The defence lawyer for Ahmed Ramzi, former director of the interior ministry’s Central Security Forces (CSF), has requested the formation of a military committee mandated with investigating the weapons used during the early days of last year’s January 25 Revolution.
Ramzi – along with ousted president Hosni Mubarak, his two sons, ex-interior minister Habib El-Adly, and a handful of the latter’s former assistants – currently stands accused of ordering security forces to open fire on unarmed protesters during the 18-day Tahrir Square uprising.
Ramzi’s lawyer, Medhat Salem, has requested that a three-man committee of experts be drawn up to examine CSF documents with a view to determining exactly what kinds of weapons were used at the time against anti-regime protesters.
In an effort to prove his client’s innocence, Salem has presented the court with documentation showing that a number of protesters were killed in areas outside of Cairo’s Tahrir Square and after the nationwide withdrawal of police.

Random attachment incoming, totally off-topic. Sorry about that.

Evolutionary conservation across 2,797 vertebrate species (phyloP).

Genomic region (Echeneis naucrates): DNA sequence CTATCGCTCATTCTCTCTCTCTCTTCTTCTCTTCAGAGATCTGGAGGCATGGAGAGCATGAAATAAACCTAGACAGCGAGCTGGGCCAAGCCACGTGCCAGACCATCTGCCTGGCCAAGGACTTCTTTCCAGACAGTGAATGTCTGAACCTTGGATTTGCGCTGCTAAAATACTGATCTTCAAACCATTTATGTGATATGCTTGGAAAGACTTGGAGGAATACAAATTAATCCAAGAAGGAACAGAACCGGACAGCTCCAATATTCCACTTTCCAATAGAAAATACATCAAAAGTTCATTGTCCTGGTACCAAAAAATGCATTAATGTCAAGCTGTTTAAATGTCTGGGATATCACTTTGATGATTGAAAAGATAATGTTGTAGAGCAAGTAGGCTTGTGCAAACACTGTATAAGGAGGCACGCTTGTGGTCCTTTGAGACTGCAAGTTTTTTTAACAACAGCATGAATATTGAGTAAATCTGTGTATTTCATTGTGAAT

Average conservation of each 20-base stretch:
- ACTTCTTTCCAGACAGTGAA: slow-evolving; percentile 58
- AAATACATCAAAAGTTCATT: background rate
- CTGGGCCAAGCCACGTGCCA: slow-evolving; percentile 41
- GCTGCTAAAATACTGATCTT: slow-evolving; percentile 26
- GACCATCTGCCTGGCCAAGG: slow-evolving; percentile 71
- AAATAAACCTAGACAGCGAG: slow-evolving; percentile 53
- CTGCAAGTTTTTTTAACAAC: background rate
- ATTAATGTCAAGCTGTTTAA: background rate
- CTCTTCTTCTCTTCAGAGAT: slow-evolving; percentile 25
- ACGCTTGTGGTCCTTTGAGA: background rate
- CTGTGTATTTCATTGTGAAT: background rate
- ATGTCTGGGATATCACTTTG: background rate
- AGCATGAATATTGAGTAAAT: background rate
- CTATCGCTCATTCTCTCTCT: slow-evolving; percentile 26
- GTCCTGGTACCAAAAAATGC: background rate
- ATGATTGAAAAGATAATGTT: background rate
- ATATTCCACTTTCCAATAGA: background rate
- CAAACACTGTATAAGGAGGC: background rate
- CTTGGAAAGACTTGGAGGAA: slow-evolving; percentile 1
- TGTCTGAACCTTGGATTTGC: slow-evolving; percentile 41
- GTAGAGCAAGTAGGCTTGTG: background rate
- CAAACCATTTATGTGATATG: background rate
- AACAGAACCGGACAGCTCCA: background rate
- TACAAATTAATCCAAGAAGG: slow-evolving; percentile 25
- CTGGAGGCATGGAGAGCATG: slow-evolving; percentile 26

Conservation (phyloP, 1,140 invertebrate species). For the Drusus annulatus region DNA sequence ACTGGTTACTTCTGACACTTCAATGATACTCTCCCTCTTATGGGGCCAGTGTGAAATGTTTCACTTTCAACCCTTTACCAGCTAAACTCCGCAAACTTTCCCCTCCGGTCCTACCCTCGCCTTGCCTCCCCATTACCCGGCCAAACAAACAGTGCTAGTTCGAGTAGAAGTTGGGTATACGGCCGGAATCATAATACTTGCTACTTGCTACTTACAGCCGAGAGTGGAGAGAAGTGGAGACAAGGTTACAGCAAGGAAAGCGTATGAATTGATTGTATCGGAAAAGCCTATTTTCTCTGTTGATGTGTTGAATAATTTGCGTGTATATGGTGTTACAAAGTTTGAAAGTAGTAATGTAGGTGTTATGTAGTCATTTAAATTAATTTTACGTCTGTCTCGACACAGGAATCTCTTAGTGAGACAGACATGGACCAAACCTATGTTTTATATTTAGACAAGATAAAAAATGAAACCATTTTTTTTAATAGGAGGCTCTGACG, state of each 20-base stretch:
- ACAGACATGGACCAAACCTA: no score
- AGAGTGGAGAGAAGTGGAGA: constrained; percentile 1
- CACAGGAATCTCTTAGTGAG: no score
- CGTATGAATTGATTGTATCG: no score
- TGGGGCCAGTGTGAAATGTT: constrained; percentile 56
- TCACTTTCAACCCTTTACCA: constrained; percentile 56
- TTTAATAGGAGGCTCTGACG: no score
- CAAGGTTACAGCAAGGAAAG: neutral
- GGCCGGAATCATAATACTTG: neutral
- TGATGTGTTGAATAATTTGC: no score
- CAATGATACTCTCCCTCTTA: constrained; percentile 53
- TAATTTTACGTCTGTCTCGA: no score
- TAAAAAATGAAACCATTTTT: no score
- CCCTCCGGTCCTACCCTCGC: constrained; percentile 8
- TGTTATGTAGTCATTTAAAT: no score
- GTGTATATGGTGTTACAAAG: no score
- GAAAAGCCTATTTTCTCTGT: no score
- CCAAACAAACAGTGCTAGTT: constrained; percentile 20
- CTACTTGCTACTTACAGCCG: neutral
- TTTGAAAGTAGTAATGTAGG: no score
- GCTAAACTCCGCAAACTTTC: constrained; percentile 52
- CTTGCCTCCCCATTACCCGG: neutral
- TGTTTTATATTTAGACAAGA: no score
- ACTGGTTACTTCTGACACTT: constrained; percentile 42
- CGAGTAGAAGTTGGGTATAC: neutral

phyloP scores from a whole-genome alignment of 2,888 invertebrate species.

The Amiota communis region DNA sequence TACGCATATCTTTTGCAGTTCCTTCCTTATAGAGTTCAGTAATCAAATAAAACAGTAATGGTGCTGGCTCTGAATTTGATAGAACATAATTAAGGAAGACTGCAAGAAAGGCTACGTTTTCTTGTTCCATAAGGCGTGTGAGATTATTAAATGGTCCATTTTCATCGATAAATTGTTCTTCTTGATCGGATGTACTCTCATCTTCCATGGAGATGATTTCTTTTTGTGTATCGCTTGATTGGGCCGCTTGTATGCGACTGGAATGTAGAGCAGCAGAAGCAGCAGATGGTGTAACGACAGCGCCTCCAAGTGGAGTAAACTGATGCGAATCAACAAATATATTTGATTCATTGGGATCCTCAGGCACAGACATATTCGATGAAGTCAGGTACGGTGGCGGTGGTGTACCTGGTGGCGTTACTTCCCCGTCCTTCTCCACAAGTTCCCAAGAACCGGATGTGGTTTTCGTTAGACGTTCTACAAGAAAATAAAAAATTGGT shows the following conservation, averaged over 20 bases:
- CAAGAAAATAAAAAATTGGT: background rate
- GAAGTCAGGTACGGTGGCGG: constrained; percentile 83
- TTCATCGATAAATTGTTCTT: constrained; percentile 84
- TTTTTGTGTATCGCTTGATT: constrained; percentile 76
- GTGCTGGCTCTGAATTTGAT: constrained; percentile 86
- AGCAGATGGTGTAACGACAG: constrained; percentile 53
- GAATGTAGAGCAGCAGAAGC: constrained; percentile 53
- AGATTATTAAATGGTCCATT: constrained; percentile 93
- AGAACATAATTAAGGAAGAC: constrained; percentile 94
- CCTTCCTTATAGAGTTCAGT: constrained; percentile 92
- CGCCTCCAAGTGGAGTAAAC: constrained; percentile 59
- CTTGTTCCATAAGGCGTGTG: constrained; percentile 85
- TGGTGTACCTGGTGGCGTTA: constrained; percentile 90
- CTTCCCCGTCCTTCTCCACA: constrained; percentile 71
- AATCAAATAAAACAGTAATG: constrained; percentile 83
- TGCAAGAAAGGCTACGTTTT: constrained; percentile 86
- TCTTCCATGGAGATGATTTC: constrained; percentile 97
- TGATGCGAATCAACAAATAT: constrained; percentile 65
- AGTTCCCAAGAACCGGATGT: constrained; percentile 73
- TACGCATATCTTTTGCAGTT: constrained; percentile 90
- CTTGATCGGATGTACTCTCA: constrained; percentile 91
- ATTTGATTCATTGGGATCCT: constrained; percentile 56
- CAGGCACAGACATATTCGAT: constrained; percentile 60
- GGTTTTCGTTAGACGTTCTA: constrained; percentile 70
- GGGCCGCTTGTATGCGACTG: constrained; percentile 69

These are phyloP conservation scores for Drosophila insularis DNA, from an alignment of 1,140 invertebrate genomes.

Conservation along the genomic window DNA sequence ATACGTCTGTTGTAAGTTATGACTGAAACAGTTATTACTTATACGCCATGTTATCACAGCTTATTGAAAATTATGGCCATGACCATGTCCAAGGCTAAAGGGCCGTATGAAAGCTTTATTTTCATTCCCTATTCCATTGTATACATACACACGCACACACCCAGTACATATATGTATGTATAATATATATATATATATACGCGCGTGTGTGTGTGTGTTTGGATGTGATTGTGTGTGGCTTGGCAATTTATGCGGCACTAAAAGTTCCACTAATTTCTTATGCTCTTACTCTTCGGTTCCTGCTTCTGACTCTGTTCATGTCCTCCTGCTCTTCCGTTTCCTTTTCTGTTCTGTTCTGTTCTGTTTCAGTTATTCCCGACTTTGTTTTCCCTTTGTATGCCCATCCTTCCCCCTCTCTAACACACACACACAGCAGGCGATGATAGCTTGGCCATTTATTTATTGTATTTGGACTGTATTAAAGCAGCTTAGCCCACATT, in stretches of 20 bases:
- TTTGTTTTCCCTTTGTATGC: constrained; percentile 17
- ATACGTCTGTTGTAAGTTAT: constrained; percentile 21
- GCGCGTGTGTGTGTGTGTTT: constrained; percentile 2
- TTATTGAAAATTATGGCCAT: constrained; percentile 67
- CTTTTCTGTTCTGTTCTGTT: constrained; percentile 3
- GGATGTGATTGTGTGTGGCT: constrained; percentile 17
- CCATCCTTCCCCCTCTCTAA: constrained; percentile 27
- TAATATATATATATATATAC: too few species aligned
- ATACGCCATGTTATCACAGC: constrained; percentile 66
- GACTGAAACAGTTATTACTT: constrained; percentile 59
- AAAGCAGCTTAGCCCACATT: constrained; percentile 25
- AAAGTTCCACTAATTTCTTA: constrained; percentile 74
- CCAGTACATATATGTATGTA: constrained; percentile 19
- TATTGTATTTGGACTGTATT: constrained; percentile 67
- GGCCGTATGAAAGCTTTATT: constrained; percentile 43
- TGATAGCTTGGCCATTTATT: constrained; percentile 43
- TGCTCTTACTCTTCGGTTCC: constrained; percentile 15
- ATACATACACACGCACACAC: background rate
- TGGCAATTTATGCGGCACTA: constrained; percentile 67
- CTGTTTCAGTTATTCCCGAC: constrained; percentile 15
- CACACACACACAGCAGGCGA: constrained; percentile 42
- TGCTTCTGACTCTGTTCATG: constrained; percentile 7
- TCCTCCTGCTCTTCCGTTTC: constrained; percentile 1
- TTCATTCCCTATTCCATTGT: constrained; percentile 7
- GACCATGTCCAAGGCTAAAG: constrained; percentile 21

Ramzi is specifically accused of ordering the killing of protesters inside the flashpoint square, which eventually became an icon of the revolution.
Last week, El-Adly’s defence lawyer accused security guards at the American University in Cairo (AUC), located adjacent to the square, of killing demonstrators.
According to official estimates, at least 846 protesters died during the 25 January uprising, most of them on the 28 January “Day of Rage,” when mass protests erupted across the country to demand Mubarak’s ouster.